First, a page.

North south vulnerable

North south vulnerable

Play Bridge: Getting the most from cuebid

"...when you have length in opponent’s suit, you have great reluctance to declare the contract."

Most bidding systems are equipped with enough tools to get to the correct contract almost every time if the opponents are silent. However, that is often not the case. Competition is a fact of bridge. It takes away bidding room, pushes you too high and may make you uncertain of sufficient stoppers. Here competition helps. It gives three bids not available in an uncontested auction, the pass, the double and the cuebid.

I have mentioned this before, but when you have length in opponent’s suit, you have great reluctance to declare the contract. You also hardly want to warn the opponents of a bad split or take them off of the hook in a bad contract.

That is exactly what happens when you have length in an opponent’s suit and you decide to enter the auction. The opponents, maybe only temporarily, are off the hook, and yourself or your partner now have to determine how to declare this mess of a contract with a pile of opponent’s suit.

That is the long winded version of saying when you bid opponent’s suit, you do not have it.

A common use of the cuebid is called the invitational cuebid which shows support of partner’s suit and at least 10 points. When the cuebid is available, the double raise of partner’s suit is always weak, and, as usual, the simple raise is six to nine points.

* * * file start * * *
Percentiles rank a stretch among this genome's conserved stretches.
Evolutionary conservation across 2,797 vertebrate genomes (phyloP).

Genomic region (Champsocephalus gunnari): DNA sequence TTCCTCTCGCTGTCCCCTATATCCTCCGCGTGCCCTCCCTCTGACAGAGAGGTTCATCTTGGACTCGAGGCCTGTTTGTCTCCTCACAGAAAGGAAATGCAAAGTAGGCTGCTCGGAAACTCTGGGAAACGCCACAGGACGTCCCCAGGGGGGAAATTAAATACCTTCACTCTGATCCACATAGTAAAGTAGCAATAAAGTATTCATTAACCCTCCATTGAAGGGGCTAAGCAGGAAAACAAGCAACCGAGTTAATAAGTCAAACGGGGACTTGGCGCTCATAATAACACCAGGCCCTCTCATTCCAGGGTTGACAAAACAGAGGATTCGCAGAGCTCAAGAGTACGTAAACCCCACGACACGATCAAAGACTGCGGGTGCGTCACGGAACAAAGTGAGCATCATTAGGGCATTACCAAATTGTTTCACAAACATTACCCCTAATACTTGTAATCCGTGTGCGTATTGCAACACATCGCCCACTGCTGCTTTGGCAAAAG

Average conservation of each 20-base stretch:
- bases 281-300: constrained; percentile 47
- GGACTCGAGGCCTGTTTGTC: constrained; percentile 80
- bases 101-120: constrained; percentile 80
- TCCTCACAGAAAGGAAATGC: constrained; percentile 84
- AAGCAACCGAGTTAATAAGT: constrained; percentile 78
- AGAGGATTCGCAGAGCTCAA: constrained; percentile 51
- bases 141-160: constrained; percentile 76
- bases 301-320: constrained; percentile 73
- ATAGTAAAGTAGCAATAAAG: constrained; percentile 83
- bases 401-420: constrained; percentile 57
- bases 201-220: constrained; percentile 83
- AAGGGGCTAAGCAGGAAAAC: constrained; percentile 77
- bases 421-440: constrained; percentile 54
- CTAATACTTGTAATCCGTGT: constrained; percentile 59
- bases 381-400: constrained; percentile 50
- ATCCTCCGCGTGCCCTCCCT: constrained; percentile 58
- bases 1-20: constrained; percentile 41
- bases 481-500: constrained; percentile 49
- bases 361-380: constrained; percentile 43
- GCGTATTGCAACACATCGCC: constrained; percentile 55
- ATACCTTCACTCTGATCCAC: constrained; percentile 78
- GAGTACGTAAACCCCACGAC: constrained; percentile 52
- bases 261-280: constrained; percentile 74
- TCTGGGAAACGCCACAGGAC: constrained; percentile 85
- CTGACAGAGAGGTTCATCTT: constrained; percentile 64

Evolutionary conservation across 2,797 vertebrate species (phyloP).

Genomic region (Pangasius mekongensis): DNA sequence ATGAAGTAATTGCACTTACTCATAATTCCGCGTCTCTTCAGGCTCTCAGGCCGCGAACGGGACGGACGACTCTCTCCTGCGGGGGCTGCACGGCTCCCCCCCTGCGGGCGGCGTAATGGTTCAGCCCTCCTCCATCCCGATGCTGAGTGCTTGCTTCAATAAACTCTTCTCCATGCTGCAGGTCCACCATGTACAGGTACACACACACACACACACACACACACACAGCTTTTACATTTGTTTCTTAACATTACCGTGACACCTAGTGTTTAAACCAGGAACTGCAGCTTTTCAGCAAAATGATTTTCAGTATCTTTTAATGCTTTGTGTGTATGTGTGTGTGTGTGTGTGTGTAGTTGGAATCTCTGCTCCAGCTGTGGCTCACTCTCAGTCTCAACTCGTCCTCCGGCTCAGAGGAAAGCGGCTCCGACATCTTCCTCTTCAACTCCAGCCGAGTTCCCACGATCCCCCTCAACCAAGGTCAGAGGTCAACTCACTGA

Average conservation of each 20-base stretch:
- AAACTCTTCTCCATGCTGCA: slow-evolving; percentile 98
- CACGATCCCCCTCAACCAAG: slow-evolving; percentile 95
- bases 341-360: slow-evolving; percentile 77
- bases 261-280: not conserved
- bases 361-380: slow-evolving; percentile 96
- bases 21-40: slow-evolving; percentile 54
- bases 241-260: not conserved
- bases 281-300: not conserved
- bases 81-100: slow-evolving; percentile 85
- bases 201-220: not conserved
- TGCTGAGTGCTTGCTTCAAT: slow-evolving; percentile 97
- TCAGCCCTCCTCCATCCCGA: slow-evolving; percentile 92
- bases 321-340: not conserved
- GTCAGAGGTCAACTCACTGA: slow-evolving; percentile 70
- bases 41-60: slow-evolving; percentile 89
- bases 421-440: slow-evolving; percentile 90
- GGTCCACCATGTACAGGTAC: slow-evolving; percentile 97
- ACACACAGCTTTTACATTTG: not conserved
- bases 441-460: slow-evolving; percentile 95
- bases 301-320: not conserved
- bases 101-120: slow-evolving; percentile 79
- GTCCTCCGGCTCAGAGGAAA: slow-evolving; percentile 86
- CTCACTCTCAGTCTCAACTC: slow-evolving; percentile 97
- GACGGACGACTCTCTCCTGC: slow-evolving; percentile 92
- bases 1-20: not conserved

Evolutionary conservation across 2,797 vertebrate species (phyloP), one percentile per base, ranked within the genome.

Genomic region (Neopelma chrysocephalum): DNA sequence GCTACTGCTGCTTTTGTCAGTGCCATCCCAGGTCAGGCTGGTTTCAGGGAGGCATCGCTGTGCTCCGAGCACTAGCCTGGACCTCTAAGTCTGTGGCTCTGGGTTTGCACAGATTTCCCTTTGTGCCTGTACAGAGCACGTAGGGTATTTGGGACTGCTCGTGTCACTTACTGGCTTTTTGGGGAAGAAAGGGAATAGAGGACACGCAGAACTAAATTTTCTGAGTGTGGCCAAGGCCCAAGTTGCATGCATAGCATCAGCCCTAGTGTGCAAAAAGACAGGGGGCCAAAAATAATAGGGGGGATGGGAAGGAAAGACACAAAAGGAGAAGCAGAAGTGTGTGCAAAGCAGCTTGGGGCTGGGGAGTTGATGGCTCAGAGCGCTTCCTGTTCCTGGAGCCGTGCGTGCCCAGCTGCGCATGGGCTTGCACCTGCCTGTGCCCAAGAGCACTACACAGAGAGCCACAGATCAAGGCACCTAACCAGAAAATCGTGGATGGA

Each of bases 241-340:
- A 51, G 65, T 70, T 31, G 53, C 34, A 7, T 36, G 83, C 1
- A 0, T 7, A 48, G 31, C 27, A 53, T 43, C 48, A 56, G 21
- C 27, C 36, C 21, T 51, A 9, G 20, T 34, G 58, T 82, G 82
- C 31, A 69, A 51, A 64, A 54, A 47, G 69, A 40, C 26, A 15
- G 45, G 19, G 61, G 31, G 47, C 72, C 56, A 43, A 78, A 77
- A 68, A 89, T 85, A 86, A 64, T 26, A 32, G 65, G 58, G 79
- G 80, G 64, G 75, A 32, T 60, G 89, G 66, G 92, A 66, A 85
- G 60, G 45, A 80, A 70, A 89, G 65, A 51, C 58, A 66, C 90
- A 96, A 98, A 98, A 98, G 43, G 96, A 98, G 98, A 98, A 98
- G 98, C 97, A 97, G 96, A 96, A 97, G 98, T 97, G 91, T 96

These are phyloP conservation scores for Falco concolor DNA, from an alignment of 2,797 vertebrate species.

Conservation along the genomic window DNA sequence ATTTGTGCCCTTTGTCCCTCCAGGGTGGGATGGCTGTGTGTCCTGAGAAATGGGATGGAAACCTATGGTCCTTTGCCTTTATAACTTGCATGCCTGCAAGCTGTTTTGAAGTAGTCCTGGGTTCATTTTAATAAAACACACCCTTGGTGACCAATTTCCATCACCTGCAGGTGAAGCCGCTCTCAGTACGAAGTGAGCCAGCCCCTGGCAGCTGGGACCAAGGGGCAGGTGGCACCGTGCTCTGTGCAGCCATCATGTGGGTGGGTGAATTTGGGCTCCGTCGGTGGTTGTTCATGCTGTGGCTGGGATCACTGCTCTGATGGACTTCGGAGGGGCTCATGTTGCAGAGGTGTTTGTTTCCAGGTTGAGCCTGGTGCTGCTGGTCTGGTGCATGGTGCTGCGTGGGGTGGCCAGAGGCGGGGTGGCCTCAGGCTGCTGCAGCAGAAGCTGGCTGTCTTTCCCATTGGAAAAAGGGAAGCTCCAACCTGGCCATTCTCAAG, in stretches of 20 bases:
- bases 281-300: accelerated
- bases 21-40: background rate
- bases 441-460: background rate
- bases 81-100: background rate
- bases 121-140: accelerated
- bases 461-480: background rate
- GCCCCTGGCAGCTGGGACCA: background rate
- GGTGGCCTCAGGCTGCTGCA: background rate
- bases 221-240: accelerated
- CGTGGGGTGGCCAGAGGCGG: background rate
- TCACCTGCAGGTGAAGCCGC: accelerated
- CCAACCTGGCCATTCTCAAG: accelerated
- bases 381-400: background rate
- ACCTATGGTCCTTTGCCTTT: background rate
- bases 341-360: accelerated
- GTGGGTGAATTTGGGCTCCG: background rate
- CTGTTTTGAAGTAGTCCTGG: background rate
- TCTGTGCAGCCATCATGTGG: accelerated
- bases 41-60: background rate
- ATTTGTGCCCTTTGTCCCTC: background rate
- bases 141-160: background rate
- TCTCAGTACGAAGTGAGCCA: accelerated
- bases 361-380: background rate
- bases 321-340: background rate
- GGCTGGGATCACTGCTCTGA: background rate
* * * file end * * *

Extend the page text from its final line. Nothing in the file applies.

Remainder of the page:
Another use of the cuebid is to show first round control of the suit and slam interest.

The bidding: South, with 13 points, opens One Spade with the intention of rebidding Two Hearts. West throws a spanner into the works by taking away bidding room with a Club pre-empt.

North knows they have a game in Spades and could simply bid Four Spades but his hand is too strong for that weak bid. He makes a Four Club cuebid telling partner, he has 13 or more HCP’s.

East removes the ace-asking bid with a Five Club bid. South then cuebids the Diamond suit showing first round control. North cuebids Clubs showing first round Club control and South cuebids Diamonds again, showing second round control as well. North bids Six Spades. Seven is cold but hard to get to with the opponents’ competition.

The Play: West leads trump. South draws trump, cashes the Heart Ace and ruffs two Clubs making his hand good and claims.